In Loving Memory of Abu Obeida

Abu Obeida  was murdered two days ago in Houston Texas. I lost a friend. Palestine lost one of its best activists ever.

Obeida was a successful Palestinian business man. He organized and funded some very important solidarity activities in the USA and beyond. Obeida was a key element within the American Al-Awada movement.   I met Abu twice  last year. I learned a lot from the man.  I am going to miss him, we are all going to miss this incredible human being. We are all going to pray for Abu.





The US Palestinian Community Network mourns Abu Obeida Omran, from the village of Burin

The US Palestinian Community Network mourns Abu Obeida Omran, from the village of Burin

The US Palestinian Community Network expresses its feelings of great sadness and grief on the loss of the Palestinian community activist and leader Abu Obeida Abdel-Salam Omran, of the village of Burin, who lived in Houston, Texas. He died on Friday, August 13, 2010 of his injuries suffered as a victim of an attempted robbery at his business in Houston. Two thieves attempted to rob his business and then fatally injured Abu Obeida with their car as they fled.   Abu Obeida died in the hospital later that night.

Abu Obeida Omran was always ready to serve his people, standing in the forefront of the defense of the Palestinian people’s rights, particularly the Right to Return. He was a leader in defending the civil and political rights of the Palestinian and Arab community in Texas. He was a leading organizer of the Viva Palestina convoy in 2009, which traveled to Gaza to break the siege and worked to support and welcome Palestinian refugees from Iraq arriving in the United States. He played an active role in building Palestinian community organizations, the right of return movement, solidarity movements with the Palestinian people, and cultural groups, including a popular debkeh troupe.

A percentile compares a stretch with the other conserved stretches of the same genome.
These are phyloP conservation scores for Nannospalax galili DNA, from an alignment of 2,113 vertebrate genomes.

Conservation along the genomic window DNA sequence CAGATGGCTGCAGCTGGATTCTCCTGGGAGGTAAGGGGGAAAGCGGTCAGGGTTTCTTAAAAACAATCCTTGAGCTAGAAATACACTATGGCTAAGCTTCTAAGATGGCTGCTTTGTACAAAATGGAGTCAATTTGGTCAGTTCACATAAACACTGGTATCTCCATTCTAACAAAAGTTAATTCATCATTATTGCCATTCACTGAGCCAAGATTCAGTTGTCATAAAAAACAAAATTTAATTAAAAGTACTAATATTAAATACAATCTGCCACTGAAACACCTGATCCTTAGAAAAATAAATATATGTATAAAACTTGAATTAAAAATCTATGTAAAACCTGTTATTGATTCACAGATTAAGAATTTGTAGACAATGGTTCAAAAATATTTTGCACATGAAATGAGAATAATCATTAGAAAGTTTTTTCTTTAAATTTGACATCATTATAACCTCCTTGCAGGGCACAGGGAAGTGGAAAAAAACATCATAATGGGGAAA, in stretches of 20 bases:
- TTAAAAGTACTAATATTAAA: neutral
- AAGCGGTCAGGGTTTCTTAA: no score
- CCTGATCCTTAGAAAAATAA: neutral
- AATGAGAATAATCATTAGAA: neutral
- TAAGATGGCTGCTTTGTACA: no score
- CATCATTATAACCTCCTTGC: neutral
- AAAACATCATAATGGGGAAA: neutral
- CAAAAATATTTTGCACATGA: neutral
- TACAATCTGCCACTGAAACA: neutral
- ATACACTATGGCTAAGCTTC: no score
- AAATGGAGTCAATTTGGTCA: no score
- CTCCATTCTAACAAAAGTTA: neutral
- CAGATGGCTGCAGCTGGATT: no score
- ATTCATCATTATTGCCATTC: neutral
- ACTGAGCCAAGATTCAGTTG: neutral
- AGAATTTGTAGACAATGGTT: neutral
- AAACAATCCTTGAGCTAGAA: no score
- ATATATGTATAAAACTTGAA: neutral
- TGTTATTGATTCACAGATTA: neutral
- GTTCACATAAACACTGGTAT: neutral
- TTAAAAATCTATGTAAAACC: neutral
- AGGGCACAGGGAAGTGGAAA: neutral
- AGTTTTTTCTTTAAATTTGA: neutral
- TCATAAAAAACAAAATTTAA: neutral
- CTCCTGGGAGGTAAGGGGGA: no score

The Palestinian community has today lost a charismatic leader, and the children of Burin in the U.S., and all of the Palestinian community, mourn the loss of Abu Obeida. We pledge to him to continue upon the path of struggle, unity and return, and to fight for the full achievement of all of our national goals.

Today, we send greetings to the people of Burin village, to his wife, his children, his family and his comrades, in Palestine and in the diaspora. Abu Obeida Omran was born on November 13, 1967. He was 42 years old, married with two sons, Abu Obeida and Abu Ali Mustafa, and a daughter, Maryam.


Update 2:


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Slain Palestinian remembered for his generosity

Omran was killed in robbery attempt at one of his Houston stores

Aug. 15, 2010, 9:55PM

Abu Obeida Omran moved to the United States in 1990, later becoming a naturalized U.S. citizen.

Abu Obeida Omran was internationally known for his work to create an independent Palestinian state, but the immigrant was equally interested in helping his neighbors in his adopted hometown of Houston.

"He always told me he wanted to find a way to give back to the community," said Massoud Nayeri, a long-time friend who had joined Omran in a campaign to provide school supplies for local children.

Police said Omran, whom they identified as Abo Obyb Abdel-Salaam but was widely known as Abu Obeida, died late Friday when he was run over during an attempted robbery at a convenience store he recently opened in southwest Houston. He was 42.